Excerpted from the recently-released e-book, Chow Italy: Eat Well, Spend Less (Rome 2013).  

Monday, April 18, 2011

When in Rome, Head to Hostaria Da Corrado

Hardly noticeable, hidden in a tiny storefront north of the Piazza Santa Maria in Rome's hip Trastevere quarter, Da Corrado is like an unmade bed--a little unattractive to look at but warm and comfortable under the covers.

As we enter, the moist air--coming from a kitchen concealed behind a steamed-up, glass partition--gives way to inviting smells of garlic and herbs. The dining room is basic with white-washed walls adorned with framed photographs of past patrons (celebrities, perhaps?) and gleaming tile floors.

With a cigarette in one hand, the waiter slaps a piece of butcher paper on our small, weathered table. He returns a moment later with two short wine glasses and an ashtray. (Don't let his gruff exterior and deep voice intimidate you; he's really a nice guy, happy to explain unfamiliar words and dishes. Although if you question him too much, he'll decide what to order for you!)

From his short, verbal listing of the menu, we choose our first course: bucatini all'amatriciana, a Roman favorite of long, hollow macaroni showcased in a tomato sauce flavored with bacon and white wine, and a simple dish of ravioli stuffed with spinach and ricotta cheese, then topped with fresh tomato sauce.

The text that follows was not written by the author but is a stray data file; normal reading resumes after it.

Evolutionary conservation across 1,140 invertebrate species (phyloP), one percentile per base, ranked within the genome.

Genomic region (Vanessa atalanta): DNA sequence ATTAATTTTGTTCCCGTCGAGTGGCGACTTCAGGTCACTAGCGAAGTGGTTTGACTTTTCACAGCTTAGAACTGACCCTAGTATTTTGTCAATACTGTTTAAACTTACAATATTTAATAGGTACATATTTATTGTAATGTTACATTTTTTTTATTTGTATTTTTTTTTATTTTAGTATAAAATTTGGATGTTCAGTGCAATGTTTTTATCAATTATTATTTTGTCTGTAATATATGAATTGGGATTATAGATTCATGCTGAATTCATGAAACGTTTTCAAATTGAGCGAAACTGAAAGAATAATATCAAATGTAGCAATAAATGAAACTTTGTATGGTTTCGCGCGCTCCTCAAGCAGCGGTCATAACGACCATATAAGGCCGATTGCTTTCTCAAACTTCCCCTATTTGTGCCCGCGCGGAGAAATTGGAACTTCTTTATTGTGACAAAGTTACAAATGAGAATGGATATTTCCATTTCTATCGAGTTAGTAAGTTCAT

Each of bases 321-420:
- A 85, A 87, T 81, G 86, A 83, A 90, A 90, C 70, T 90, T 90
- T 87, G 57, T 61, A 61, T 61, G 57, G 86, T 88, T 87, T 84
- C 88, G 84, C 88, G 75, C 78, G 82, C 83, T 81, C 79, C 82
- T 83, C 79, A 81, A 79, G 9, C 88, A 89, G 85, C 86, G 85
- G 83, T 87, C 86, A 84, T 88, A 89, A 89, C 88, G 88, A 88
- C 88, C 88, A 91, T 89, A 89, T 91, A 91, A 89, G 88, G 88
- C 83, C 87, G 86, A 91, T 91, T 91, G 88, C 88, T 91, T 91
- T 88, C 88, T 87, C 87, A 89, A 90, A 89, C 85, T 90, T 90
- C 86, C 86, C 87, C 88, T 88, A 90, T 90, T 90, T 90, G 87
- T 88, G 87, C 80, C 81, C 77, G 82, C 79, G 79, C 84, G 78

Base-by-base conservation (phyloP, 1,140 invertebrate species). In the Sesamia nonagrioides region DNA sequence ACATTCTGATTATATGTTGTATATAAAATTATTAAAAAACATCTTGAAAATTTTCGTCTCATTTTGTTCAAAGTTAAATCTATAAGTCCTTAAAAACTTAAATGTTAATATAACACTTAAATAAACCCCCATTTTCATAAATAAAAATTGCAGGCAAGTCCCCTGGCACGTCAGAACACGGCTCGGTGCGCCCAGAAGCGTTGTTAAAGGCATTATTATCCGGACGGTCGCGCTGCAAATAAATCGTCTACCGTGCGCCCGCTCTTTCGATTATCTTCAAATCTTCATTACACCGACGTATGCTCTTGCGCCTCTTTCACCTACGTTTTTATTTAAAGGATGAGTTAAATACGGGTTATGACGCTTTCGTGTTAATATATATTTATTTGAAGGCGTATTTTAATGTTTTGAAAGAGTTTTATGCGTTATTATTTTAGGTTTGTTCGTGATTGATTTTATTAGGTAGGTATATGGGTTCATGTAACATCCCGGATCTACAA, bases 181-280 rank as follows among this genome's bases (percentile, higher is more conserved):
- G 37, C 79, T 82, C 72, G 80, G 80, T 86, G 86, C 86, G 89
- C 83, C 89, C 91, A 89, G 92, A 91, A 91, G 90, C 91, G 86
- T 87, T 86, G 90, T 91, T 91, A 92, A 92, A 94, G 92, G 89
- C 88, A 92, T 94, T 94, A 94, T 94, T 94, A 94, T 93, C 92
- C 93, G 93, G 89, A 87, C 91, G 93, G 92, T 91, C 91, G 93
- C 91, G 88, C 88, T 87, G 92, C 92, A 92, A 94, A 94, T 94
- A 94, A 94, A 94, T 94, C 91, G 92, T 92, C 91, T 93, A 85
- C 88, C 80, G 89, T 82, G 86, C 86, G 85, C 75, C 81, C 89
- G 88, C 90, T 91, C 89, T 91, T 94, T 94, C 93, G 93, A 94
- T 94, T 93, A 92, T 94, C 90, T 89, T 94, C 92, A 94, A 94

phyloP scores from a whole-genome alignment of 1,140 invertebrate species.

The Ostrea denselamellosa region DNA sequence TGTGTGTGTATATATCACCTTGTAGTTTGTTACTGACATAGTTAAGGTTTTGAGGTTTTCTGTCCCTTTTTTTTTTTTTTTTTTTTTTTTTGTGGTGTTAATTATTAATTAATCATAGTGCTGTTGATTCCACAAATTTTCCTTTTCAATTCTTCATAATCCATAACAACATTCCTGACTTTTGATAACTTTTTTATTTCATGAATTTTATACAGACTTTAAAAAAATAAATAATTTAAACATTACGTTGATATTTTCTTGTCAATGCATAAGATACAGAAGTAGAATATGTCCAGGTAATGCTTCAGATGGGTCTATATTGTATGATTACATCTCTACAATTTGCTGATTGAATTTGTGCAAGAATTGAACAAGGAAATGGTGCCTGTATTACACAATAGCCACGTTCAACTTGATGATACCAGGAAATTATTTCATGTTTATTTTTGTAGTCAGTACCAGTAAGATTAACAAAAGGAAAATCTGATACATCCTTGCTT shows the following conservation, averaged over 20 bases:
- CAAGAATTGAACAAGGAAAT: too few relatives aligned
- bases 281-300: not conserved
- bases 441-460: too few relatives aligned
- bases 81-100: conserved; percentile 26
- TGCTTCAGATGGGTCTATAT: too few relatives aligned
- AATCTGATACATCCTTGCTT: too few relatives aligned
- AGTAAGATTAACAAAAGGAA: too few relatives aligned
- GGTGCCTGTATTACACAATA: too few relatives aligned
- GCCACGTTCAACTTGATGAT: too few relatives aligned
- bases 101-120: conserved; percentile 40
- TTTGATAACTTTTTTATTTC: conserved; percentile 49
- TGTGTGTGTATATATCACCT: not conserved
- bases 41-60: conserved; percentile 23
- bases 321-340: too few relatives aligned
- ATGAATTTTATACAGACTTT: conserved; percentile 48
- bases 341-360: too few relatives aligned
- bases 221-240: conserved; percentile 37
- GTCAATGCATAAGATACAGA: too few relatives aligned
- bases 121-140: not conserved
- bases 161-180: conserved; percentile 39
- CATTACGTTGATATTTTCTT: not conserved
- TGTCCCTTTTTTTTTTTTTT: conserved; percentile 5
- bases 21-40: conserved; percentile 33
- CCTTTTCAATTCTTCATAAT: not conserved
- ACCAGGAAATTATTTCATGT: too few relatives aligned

All afternoon, locals from this working class neighborhood come and go--businessmen, construction workers, students, and even four old ladies who consume two liters of house wine easily. We could too--the white, dry Frascati is light on the palate, but we show control and order a half-carafe.

Follow this map to Da Corrado
 The second course rivals the first with spezzatino bianco--tender chunks of veal smothered in a white wine sauce, accompanied by lots of roasted potatoes--and pizzaiola, a zesty dish of thinly sliced veal simmered in a spicy tomato sauce. Other simple choices include several Roman favorites like coda alla vaccinara, a typical dish of oxtail stew, and trippa alla romana, tender tripe in tomato sauce.

Da Corrado is the best deal we found in Rome. Though it lacks style and panache, it's brimming with local color--no tourists here, just simple Roman food, dirt cheap.

Hostaria Da Corrado
Via della Pelliccia, 39
Phone: +39 06 580 6004
Closed Sunday
Approximate cost of our meal: 30 euro